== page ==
The origins of Halloween

Posted by Nathan Lloyd | 31/10/2015 | Category: Food

The spooky time of Halloween is nearly upon us and although it feels like a modern phenomenon, it is actually one of the world’s oldest holidays.  Dating back to the eighth century, Halloween has its roots in an Irish Celtic festival known as Samhain (summers’ end) which celebrated the end of the harvest season.

The name Halloween, comes from the shortening of the phrase - All Hallows Eve, and the Celts believed that on the night of 31st October, ghosts of their dead would revisit the mortal world and large bonfires were lit in order to ward off any evil spirits. 

As an extra deterrent to keep these evil spirits at bay, it was thought that the practice of wearing a disguise would confuse those coming back from the dead seeking vengeance on their living enemies.

And as well as dressing up at Halloween, other favourites such as apple bobbing, trick or treating and pumpkin carving all have their roots in traditions going back hundreds of years.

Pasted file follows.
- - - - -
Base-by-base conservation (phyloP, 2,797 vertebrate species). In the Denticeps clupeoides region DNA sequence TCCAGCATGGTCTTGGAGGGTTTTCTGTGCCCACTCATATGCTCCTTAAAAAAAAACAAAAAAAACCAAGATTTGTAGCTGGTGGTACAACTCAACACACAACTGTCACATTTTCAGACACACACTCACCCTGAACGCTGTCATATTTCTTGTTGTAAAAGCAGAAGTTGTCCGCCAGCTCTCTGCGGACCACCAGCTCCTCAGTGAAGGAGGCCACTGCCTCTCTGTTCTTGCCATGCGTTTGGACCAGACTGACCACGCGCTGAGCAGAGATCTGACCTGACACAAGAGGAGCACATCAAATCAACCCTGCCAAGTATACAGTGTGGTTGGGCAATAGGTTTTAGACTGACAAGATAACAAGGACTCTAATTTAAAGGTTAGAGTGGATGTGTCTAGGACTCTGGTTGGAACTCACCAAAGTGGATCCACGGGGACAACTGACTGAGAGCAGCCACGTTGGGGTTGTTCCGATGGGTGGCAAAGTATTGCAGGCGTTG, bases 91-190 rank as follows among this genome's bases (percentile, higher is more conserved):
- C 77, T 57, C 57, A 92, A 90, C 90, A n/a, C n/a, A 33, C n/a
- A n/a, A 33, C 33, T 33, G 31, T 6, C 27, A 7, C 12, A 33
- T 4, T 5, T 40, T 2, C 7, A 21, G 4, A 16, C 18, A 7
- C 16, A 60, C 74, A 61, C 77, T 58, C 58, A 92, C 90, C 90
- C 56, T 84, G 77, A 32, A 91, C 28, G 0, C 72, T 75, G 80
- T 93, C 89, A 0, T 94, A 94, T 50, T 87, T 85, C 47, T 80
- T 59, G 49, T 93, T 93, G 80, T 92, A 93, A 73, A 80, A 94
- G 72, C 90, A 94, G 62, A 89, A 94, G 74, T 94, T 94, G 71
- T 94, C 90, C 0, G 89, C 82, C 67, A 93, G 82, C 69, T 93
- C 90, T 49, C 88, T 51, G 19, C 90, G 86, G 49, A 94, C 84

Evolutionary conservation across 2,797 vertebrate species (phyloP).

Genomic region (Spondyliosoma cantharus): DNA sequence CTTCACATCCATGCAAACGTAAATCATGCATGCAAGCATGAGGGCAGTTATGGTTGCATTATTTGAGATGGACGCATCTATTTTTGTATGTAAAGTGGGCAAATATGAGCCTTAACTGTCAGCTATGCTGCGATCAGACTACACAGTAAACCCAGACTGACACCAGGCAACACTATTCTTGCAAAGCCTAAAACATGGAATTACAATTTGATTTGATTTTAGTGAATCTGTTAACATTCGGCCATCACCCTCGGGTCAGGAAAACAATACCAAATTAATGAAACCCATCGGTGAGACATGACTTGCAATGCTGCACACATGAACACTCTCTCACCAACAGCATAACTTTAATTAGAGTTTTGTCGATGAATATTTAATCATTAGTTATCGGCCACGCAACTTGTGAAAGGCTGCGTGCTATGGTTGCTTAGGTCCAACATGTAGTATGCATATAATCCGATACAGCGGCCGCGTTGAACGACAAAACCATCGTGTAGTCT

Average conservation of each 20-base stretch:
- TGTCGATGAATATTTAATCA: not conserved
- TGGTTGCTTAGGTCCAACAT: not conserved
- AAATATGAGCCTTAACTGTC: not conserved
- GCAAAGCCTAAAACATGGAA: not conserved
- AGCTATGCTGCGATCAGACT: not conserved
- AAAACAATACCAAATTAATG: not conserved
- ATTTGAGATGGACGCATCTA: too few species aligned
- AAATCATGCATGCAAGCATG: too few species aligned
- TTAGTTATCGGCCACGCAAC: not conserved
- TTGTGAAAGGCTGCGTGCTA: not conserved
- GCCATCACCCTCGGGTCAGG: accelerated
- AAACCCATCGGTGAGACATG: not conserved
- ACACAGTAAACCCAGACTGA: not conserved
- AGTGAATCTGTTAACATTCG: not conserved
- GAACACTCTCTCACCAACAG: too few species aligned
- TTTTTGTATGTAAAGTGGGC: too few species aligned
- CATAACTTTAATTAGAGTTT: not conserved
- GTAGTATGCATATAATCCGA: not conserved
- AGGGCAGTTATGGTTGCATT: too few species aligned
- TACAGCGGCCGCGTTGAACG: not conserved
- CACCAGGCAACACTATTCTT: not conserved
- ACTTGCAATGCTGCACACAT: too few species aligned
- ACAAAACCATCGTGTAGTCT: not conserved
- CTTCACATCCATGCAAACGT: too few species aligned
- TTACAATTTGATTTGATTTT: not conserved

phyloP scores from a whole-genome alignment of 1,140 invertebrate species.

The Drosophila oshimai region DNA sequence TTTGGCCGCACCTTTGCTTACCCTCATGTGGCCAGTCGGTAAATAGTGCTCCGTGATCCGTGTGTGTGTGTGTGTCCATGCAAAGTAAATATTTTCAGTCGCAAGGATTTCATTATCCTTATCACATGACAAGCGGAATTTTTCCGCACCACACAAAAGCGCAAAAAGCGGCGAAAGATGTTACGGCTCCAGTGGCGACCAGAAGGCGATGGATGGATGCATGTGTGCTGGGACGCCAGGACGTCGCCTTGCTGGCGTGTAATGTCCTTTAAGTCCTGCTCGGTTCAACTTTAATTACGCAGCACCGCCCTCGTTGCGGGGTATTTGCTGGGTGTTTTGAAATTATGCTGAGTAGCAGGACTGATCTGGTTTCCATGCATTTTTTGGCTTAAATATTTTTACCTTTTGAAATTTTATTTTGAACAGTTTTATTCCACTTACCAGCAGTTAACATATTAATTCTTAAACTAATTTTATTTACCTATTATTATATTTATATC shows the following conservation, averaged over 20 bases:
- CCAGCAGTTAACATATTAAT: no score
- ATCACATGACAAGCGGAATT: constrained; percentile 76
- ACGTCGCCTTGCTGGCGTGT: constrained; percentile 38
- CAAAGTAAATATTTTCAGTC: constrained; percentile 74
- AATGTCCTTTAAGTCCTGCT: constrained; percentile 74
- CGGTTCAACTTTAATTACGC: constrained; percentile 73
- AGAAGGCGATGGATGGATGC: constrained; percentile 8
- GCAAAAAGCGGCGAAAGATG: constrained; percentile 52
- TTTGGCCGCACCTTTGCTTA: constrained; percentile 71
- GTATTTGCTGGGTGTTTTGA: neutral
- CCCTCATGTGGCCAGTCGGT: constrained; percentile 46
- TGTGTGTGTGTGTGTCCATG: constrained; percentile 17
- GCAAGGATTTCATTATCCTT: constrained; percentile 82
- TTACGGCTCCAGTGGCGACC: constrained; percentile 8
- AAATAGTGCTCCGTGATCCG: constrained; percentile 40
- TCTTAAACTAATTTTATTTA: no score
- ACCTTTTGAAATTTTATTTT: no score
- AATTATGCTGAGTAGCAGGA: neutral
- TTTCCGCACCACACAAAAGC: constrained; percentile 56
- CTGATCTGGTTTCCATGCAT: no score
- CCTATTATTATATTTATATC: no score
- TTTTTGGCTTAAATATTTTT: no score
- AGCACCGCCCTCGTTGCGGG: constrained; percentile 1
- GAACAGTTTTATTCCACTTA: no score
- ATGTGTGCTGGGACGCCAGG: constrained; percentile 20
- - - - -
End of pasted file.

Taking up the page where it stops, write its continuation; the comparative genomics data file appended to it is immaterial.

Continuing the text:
Across the world, different nations celebrate Halloween in a myriad of ways.  In China, food and water is placed in front of photos of family members who have departed, while bonfires and lanterns are lit in order to light the paths of the spirits as they travel the earth on Halloween night.

The Germans strangely put away their knives on Halloween night as they do not to want to risk harming, or being harmed by returning spirits.

Across the pond in North America and Canada, Halloween is an important date in the calendar and is only superseded by Christmas for sales of decorations and candy.

Over in Blighty, it is thought that the trick or treating scene viewed in the 1982 film ET really introduced a British audience to the idea of celebrating Halloween.  This interest has grown year on year and from the £12m we all spent on Halloween in 2001, it is estimated that British shoppers will fork out as much as £330m celebrating the event on Saturday night.

So, if you are looking for inspiration for gruesome costumes, creepy creations or terrifying recipes, then pop over to our Halloween website to find everything you will need to dress up as an inconsistent zombie or a UK ghost.

About The Author: Rob Smyth

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